That could challenge lessons we’ve learned and affirmed over the last four centuries. Even organizations with anti-Black policies are typically pro-green, too. They don’t consciously choose practicing racism over making money. Is the NFL really gonna leave a billy on the table, on purpose, due to pigmentation? 

The notion struggles to pass the sniff test. But if Davis actually has the money, aspects of this development are perfectly relatable. Being discredited and dismissed isn’t unusual among our tribe members, even those who possess impeccable qualifications. It’s like training the new employee for a leadership role that you deserved.

Davis should be hella mad if Snyder is using him to extract a higher price from Harris, who has a non-exclusive agreement. Ignoring headlines about Davis could be Snyder’s play before he eventually sells to Harris for more than the agreed-upon $6 billion.

Nothing like some good ol’ fashioned Islamophobia to put blood in the water. Front Office Sports reports that Davis’ funds “originated from the Middle East.” He refuted that charge in a subsequent interview with WUSA-TV in D.C. “That capital is coming from private investors who are located here in America who are domestic,” said Davis, who played basketball at Duke and briefly in the NBA. “I have a great amount of respect for the Saudi Arabian people and Arab people in Islam in general. I love them. But the money’s not Saudi Arabian and I’ve never been to Saudi Arabia in my life.”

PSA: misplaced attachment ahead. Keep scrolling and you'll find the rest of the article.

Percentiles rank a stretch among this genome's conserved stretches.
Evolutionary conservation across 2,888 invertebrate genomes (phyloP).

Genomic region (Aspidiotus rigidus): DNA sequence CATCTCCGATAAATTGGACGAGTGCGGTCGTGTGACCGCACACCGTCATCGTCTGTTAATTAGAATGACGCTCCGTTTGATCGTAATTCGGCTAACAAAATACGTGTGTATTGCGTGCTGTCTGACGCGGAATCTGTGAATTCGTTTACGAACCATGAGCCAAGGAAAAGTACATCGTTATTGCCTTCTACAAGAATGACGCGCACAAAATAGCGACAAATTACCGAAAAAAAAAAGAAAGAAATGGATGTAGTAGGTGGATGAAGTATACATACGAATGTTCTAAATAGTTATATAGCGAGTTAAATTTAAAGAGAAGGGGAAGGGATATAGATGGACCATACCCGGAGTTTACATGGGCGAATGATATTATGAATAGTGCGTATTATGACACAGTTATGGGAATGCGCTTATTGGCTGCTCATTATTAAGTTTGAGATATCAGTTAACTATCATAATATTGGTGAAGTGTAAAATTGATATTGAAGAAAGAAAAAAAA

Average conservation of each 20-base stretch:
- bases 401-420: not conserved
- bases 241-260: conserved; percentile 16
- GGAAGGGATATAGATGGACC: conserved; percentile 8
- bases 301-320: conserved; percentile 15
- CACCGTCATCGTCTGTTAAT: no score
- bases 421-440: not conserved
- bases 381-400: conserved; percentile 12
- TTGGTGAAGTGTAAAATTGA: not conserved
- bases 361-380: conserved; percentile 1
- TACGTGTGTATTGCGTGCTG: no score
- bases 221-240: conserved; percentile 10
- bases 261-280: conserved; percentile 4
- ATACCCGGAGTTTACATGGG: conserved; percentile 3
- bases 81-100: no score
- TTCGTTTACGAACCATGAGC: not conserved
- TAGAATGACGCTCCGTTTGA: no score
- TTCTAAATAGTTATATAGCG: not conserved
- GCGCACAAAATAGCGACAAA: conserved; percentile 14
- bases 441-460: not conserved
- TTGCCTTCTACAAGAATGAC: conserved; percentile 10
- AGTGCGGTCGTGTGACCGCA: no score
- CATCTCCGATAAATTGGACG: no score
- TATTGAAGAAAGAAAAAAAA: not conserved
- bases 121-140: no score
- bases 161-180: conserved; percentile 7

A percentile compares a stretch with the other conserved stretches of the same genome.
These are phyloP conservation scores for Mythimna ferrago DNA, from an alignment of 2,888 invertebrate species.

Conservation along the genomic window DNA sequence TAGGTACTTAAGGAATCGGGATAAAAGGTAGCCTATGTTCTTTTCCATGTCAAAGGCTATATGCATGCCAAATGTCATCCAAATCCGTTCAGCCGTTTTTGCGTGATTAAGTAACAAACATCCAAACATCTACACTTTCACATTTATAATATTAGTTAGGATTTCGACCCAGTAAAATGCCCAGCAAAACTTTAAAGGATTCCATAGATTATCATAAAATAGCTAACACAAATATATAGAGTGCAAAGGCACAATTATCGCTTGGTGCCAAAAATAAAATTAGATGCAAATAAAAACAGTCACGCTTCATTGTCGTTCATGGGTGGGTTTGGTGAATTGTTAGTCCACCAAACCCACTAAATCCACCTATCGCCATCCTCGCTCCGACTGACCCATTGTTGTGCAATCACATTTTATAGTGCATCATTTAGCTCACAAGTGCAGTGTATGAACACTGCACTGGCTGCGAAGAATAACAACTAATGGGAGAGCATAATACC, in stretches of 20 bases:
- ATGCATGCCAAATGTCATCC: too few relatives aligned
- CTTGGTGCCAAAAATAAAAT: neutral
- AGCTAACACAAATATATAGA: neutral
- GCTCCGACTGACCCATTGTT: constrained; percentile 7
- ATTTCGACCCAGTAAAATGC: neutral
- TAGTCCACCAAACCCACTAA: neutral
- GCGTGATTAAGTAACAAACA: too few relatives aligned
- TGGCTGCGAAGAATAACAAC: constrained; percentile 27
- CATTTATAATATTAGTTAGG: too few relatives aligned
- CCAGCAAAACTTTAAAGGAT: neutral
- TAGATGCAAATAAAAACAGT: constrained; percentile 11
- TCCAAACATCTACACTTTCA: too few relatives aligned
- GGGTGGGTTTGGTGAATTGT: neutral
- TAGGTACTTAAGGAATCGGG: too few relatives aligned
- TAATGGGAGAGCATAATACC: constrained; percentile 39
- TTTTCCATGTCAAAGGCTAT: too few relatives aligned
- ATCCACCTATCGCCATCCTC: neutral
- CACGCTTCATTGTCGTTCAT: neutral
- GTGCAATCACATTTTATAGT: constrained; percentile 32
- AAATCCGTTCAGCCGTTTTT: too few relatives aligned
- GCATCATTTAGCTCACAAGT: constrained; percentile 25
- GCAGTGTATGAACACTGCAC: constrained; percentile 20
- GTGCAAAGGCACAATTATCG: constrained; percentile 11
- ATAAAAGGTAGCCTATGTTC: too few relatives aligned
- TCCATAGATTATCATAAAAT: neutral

Besides skepticism about his funding and partners, Davis faces apprehension about his background. Stop me if you’ve heard that before regarding Black men with shaky pasts. Overcoming that hurdle is daunting, no matter how much Davis plunks down or where it comes from. 

“I have made business mistakes,” he told WUSA. “But in terms of character integrity, what I can say is that, unlike most, I didn’t file for bankruptcy. I actually sold my assets to pay everyone back.”

Integrity is relative, but how can we put this nicely? 

Davis has been a hot mess. 

He and former Duke teammate Christian Laettner agreed to purchase the NBA’s Minnesota Timberwolves for $360 million in 2006. But the deal sunk when they couldn’t produce the money. The pair also has faced several civil investigations centered on their business and real estate ventures. Call it a spotty track record.